Clostridium Difficile Infection
Clostridium Difficile is carried in the normal gut fauna of the large intestine in about 5% of the population.
- It can be spread by the faecal-oral route, and by person-person contact – hence the importance of hand-washing between patients on the ward!
- It is also present in soil, water and in pets
Generally, becomes problematic after taking antibiotics and is a very common hospital acquired infection.
- in some instances it can be acquired and become symptomatic in the abscence of antibiotic use, but this is rare
Taking certain antibiotics (e.g. clindamycin, penicillins (amoxicillin, ampicillin) and 3rd generation cephalosporins are most commonly implicated, although loads of others are involved! IV antibiotics present a greater risk than oral) kills off other normal gut bacteria, leaving the way clear for C. difficile to reproduced unchecked, as it is no longer in competition with other bacteria for resources. This overgrowth of C. difficile can cause diarrhoea, and on colonoscopy, the appearance of pseudomembranous colitis (yellow plaques that can be easily dislodged).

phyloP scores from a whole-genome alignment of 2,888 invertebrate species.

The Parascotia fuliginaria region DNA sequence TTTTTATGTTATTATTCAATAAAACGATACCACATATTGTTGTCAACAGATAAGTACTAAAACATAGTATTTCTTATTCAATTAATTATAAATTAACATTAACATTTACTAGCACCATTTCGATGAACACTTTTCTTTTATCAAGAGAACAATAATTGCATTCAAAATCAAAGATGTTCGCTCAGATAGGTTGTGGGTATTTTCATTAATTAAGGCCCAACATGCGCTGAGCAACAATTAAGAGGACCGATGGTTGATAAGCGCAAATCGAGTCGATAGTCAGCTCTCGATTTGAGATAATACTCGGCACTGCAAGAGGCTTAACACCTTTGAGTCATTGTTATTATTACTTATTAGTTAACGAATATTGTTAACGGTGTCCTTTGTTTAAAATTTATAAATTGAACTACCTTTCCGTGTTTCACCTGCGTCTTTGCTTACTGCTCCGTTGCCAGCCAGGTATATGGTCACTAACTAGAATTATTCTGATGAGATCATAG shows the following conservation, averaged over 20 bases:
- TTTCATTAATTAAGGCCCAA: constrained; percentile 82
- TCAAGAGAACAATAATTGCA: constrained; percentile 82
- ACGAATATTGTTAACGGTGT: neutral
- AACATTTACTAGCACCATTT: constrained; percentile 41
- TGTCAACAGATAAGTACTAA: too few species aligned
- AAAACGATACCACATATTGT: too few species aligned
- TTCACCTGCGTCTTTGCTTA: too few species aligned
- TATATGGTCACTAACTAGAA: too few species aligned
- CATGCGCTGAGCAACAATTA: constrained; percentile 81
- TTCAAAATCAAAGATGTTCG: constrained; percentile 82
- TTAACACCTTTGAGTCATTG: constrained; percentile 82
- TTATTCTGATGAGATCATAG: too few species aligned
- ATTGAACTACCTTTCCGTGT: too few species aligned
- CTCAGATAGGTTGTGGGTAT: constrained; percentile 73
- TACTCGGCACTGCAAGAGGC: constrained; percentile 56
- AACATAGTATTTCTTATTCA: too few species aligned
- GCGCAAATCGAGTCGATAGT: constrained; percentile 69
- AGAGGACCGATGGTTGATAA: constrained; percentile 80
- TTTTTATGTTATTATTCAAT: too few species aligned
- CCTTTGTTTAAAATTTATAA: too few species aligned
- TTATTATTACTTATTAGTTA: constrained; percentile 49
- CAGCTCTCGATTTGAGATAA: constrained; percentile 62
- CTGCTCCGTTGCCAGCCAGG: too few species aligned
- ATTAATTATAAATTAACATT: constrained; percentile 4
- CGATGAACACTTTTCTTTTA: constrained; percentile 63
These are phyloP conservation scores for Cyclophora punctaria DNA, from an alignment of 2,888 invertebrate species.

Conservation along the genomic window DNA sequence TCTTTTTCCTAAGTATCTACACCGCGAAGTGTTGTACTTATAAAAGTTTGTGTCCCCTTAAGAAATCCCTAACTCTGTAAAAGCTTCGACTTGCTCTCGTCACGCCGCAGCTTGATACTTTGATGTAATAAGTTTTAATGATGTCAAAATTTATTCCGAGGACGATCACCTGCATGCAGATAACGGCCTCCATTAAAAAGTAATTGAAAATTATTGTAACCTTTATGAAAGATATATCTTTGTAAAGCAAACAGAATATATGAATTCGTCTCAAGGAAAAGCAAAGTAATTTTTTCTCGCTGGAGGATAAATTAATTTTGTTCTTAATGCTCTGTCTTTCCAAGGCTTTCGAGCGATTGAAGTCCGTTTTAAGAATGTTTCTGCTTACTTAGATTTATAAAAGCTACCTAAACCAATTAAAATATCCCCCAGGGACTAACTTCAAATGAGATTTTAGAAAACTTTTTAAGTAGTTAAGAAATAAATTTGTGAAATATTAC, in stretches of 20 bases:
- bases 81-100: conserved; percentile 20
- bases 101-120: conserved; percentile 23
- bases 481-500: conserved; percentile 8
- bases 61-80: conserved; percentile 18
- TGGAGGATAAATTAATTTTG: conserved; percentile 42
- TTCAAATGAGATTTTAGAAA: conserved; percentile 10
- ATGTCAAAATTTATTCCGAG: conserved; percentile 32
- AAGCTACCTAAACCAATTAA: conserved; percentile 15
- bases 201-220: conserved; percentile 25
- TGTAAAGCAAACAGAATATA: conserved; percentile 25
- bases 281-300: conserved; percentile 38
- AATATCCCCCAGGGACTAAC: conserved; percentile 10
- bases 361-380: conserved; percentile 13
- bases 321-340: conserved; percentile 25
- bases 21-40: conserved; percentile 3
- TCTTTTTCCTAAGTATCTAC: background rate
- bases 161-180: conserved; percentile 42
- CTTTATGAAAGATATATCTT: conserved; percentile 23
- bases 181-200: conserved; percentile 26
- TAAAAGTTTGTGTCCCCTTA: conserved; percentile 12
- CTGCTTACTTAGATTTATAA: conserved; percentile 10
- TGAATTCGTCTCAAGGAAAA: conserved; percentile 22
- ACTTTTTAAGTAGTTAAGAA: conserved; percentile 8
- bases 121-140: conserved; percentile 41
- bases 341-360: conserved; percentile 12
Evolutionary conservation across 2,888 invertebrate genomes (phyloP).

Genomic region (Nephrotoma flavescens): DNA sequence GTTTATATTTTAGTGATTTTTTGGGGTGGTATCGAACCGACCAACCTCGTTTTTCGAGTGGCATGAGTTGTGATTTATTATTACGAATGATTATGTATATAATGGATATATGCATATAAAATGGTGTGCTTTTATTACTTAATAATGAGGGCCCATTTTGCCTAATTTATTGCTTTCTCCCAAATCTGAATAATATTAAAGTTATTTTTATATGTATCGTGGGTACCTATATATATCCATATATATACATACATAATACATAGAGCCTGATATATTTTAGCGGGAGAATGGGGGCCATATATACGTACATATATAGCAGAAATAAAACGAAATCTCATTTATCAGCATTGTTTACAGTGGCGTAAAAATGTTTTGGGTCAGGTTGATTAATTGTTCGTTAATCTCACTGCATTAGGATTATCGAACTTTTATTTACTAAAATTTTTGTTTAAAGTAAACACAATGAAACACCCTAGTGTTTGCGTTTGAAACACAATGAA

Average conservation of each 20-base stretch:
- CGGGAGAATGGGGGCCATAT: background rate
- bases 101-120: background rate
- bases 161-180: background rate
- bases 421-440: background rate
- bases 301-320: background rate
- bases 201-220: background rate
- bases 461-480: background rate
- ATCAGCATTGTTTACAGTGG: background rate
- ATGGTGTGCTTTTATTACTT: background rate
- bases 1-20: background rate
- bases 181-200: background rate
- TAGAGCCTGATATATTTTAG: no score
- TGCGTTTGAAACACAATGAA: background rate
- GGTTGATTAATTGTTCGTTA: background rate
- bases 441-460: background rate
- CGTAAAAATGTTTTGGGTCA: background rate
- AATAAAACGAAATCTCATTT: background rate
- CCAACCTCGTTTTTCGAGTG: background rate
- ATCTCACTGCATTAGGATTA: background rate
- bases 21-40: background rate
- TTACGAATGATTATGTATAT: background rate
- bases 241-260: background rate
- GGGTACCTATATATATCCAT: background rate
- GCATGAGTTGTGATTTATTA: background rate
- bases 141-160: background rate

- The symptoms of c diff infection are a result of the toxins produced by the bacteria and not directly of the bacteria itself
- Stool sample for enterotoxins produced by C. difficile
- Sensitivity + Specificy both 95% - HOWEVER – there are examples of patient deaths from c diff in cases of negative test results, so always consult the micobiologist
Signs and Symptoms
- Usually occurs approx 5-10 days after antibiotic use but can be anywhere from 1 day to 2 months
- Diarrhoea ± blood
- Abdominal discomfort / pain
- Nausea and vomiting is rare
- Sepsis (rare)
- Acute abdomen (rarer)
Metronidazole – 400mg/8h PO for 8-10 days
- Vancomycin is often second line, but more expensive
- It is also often wise to inform the GP of the infection, so that if the need arises to prescribe antibiotics in the future, the GP is able to prescribe metronidazole simultaneously to avoid a recurrence of pseudomembranous colitis.